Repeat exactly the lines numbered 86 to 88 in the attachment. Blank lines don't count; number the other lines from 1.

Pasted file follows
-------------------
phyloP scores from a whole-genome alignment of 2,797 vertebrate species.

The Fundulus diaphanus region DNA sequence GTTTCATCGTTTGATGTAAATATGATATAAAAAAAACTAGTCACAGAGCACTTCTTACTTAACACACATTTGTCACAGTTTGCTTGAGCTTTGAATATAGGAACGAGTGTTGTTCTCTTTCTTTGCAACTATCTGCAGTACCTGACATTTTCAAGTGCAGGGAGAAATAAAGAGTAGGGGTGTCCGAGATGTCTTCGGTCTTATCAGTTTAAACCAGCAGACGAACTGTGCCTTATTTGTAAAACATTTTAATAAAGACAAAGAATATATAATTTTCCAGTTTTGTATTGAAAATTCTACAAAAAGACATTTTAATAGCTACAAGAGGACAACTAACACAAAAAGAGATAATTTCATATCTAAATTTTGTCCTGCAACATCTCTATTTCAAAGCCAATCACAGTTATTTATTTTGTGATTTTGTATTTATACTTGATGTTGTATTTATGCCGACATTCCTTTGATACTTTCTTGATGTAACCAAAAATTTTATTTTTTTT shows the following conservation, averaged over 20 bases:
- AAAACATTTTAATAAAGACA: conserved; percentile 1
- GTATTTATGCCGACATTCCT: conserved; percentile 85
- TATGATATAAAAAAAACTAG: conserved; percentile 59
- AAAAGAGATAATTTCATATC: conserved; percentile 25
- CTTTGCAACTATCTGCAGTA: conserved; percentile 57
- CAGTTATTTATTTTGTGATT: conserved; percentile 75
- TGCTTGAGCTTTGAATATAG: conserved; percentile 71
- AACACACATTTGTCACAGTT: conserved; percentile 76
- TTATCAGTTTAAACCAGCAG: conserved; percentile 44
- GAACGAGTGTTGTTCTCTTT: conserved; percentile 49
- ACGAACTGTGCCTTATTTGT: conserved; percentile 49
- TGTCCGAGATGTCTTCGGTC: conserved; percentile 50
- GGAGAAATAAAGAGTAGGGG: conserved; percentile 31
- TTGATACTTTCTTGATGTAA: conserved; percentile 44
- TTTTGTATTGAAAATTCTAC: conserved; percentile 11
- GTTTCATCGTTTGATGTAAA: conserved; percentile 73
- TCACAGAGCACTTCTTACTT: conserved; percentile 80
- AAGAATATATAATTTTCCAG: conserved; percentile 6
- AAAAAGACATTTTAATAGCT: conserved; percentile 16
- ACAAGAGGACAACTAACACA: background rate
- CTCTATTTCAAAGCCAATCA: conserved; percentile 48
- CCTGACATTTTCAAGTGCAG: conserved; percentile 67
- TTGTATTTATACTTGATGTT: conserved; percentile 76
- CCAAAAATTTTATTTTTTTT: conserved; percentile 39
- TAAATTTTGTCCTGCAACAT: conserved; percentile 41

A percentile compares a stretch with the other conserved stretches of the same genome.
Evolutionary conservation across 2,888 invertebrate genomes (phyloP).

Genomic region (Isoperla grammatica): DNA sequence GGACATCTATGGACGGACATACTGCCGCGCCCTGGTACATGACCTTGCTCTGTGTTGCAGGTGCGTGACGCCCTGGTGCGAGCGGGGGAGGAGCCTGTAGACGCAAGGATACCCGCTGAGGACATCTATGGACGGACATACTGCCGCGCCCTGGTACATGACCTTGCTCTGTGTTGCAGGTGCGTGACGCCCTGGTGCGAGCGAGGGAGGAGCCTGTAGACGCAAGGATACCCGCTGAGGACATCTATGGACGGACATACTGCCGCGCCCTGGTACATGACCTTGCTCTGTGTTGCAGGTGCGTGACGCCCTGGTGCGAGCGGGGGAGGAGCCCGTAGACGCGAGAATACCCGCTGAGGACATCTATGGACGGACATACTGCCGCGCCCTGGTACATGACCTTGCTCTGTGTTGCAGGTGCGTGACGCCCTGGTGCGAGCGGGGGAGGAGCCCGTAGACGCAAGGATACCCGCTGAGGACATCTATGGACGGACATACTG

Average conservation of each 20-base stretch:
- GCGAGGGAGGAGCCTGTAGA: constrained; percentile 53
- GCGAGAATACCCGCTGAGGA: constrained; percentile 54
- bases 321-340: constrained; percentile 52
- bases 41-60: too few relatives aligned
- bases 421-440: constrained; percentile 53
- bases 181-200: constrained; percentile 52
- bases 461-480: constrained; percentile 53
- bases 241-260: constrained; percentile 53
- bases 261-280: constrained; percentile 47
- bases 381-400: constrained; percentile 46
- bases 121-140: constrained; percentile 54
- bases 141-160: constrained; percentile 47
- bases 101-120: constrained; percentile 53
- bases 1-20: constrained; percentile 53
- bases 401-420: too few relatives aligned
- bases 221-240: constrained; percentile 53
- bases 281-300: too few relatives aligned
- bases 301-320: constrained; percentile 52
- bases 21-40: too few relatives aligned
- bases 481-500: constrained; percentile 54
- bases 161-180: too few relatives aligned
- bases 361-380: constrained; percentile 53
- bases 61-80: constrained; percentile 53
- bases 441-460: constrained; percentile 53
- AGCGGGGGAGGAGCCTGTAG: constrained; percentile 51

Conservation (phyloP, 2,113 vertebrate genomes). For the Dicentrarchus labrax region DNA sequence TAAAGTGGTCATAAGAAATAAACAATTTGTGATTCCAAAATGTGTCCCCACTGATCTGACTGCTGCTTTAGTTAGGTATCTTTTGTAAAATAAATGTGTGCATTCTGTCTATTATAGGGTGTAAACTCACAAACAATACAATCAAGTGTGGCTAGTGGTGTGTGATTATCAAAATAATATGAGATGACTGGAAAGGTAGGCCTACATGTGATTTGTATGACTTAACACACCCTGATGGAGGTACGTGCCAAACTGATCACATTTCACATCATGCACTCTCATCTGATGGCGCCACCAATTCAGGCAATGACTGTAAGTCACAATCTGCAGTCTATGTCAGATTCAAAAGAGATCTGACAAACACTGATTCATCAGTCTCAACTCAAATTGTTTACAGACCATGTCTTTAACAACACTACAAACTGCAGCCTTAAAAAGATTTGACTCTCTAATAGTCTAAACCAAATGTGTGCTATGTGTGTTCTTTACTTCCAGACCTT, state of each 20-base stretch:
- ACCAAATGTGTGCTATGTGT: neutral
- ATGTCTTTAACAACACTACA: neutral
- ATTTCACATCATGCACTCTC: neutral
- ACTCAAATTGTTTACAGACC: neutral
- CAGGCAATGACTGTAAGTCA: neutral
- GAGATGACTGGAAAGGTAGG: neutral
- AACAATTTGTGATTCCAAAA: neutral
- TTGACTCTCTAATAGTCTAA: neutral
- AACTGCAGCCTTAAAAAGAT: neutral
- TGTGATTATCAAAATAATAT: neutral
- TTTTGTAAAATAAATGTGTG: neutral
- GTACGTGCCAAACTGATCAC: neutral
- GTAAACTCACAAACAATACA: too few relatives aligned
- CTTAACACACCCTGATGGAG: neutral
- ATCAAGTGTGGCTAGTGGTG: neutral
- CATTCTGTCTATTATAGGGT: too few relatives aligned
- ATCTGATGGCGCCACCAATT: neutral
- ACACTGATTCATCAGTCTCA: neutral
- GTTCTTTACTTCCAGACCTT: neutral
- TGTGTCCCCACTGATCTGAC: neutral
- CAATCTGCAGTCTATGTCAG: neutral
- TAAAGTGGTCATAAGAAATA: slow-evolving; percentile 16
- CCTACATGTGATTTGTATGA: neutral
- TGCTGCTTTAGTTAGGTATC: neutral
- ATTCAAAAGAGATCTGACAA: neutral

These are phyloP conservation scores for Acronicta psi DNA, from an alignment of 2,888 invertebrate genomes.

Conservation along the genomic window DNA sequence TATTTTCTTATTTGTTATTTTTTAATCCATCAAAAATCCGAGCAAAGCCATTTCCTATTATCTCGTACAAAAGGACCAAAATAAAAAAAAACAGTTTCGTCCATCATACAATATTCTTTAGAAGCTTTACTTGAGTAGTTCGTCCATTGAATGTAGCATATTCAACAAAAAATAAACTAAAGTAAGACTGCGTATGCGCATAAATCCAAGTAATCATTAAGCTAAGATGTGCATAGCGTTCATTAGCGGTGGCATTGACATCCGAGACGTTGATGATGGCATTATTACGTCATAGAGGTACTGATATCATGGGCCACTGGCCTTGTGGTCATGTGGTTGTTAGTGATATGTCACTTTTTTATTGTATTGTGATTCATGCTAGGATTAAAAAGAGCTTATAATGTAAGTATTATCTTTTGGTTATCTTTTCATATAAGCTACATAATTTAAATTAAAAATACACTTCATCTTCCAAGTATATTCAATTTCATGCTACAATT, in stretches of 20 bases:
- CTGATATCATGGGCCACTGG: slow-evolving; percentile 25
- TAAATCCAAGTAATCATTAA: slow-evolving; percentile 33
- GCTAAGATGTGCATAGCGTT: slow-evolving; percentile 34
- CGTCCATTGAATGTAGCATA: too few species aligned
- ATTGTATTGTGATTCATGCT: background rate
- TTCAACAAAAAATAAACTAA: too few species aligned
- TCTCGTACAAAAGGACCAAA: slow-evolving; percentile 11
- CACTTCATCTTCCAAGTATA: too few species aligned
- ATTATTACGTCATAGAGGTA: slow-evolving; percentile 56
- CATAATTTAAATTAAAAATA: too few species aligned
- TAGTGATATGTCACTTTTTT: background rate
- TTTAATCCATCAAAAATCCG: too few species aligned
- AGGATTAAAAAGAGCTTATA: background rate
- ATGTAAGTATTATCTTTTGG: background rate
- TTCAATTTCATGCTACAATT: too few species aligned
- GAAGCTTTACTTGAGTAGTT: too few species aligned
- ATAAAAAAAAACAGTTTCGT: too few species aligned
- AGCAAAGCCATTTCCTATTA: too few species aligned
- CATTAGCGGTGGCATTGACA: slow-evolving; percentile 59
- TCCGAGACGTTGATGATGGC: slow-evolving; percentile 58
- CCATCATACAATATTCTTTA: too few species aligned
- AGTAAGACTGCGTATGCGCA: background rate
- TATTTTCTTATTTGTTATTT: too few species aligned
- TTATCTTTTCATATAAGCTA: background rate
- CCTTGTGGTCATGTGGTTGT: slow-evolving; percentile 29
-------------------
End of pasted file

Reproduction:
- TAAATCCAAGTAATCATTAA: slow-evolving; percentile 33
- GCTAAGATGTGCATAGCGTT: slow-evolving; percentile 34
- CGTCCATTGAATGTAGCATA: too few species aligned